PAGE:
AliExpress / eBay JL Hood 1969 Class A Amp

Discussion in 'Power Amps' started by purr1n, Apr 25, 2017.

  1. ruinevil

    ruinevil Acquaintance

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    Wait for @Priidik, but from my Googling, its a voltage divider that reduces gain. Basically it makes the signal entering the amplifier less loud and reduce preamp/DAC hiss.
     
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  2. Priidik

    Priidik MOT: Estelon

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    The original does not have anything before the input cap.
    There are certainly infinite ways to mod the circuit to make it 'specul'.
    I doubt that adding input resistors (shunt or in series) it makes it sound any better.
     
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  3. Mihnea

    Mihnea Rando

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    Hello guys, I want to build this amplifier myself , starting with this amplifier board:
    https://www.audiophonics.fr/en/ampl...lifier-bipolar-2x15w-8ohm-a-pair-p-11129.html
    Looks quite similar to what you guys have. I am planning to perform the tweaks you have recommended, but I still have some questions... What I am most concern is the PSU. It bothers me that it is on the same board as the amplifier. Also, for a class A, I would expect a bigger capacitor rail (see Hiraga). Do you think there is room for an impruvement on the PSU?
    Also, do you think it would worth using two toroidals (one for each channel)?
    Thank you in advance and please don't mind if I'll throw a few more questions your way.
    All the best,
    Mihnea
     
  4. dBel84

    dBel84 Friend

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    You don't have to use the on board rectifier if you don't want to, just add the DC from your external supply where the big capacitor is not fitted. Alternatively, add the biggest capacitor you can fit in there or use these point to pull out a decent CRCRC filter. Many options. If you do use the on board rectifiers, make sure you bolt them to the chassis or a heatsink as they will get hot.

    Re dual transformer, it may offer some benefit but not sure it will be worth the extra work.

    .. dB
     
  5. Katalyst

    Katalyst Rando

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    Using two transformers would allow a Mono block setup.
     
  6. Mihnea

    Mihnea Rando

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    Thank you guys for your replies. The hardest decision is if it worth going for mono block setup (I know that in theory it does, but it's hard to tell if the results will pay off for all the trouble).
    Fitting a bigger capacitor seems to be the easiest upgrade on PSU. Adding a CRCRC filter implies having a different transformer, I need to think this one properly (can you recommend some resources on this topic?). Did anyone of you performed such upgrades on this board?
    Also, have anyone of you reversed engineered the schematics of this board? It the PSU regulated?

    All the best,
    Mihnea
     
  7. Priidik

    Priidik MOT: Estelon

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    Best free resource is LTSPICE. Real handy with such tasks before you waste solder and time on the bench.

    The psu on the pcb you linked probably has a capacitor multiplier (cap mpr), hence the third power transistor.
    It could instead be series regulation. One eBay pcb that I got had cap mpr on it. I doubt there are too many different ones.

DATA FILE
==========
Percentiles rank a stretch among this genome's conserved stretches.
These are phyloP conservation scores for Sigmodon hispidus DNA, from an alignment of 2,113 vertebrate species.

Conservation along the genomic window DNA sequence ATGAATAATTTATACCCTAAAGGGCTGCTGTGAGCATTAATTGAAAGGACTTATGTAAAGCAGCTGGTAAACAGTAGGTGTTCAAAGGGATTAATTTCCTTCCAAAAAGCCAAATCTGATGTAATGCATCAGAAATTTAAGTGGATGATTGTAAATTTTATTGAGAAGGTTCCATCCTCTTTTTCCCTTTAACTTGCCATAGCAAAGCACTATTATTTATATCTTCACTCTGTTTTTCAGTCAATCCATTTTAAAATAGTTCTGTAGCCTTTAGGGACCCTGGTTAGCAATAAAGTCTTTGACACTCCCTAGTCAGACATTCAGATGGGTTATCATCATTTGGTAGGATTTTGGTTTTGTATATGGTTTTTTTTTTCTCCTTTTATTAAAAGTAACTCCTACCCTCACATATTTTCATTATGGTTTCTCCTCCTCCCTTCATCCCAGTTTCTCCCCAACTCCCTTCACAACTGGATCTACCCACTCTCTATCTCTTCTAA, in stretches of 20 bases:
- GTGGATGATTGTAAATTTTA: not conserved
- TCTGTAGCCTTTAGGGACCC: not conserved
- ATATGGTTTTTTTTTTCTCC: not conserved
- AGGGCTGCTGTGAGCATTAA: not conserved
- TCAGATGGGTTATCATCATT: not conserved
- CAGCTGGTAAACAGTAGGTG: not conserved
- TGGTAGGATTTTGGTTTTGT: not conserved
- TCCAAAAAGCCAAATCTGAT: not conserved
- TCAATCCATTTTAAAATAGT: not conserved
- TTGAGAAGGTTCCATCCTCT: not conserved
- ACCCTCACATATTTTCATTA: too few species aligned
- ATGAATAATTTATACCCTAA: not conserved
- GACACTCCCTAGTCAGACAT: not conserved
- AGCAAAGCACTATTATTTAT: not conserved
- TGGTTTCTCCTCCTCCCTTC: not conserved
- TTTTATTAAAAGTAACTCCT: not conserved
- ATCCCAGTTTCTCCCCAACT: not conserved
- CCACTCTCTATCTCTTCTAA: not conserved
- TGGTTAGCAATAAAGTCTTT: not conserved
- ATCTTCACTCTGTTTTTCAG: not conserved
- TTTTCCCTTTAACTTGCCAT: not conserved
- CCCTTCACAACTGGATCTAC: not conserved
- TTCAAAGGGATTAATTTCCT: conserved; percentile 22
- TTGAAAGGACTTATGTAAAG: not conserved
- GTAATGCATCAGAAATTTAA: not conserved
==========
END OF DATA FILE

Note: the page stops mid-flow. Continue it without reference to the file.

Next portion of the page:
Personally I wouldn't put a cap mpr into such circuit. This would be better served for steady current draw and micro power. (read: it sucks for large transient surges) A practical cap mpr for several amps of current draw the voltage drop would be severe, and yes, it should be compensated by a higher voltage transformer. Even more than for LC or CRC filtering.

    I have built two of the JLHoods, one with LC filtering in psu, other with a cap multiplier. The LC one sounded better. It wasn't honest apples-to-apples as the one with LC has much beefier psu and is meant for speakers, whereas the other was meant for hp-s and operates on much lesser rail voltage and has less gain.

    Monoblock has one inherent disadvantage, not that it applies too much to JLHood, but for monoblock you'd use say 2 times smaller transformer. Where while using one big common to both channels the likelihood of having powerful transients on both channels simultaneously is not 100% --> it has more reserves for the one channel that has transients. This gives you better headroom, so to speak, and also the impedance of the secondaries would be lower --> in theory better bass. Again, bass is not a strong suite of JLHood amp to begin with, so do not fret.
     
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  8. Mihnea

    Mihnea Rando

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    Thank you again. I have to fill a lot of gaps here, both in experience and on tools&parts. I'll take it slowly. I'm going to buy the kit, with a good pair of caps and see how it goes. Reverse engineer the schematics to fully understand what they have done on the PSU, then try to design a better one (using LTSPICE as you've recommended). Maybe I can still use that 2N3055 that is in there, or maybe I can source a pair of LM338K like in the original design.
    As for the transformer, I've decided not to go for the full mono block setup. Then I am not sure if using two transformers in the same chassis will make any difference. My options are one transformer 2x24V 450VA or two transformers 1x24V 250VA.

    Thank you,
    Mihnea
     
  9. Priidik

    Priidik MOT: Estelon

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    Practically any modern high power NPN works in the output there.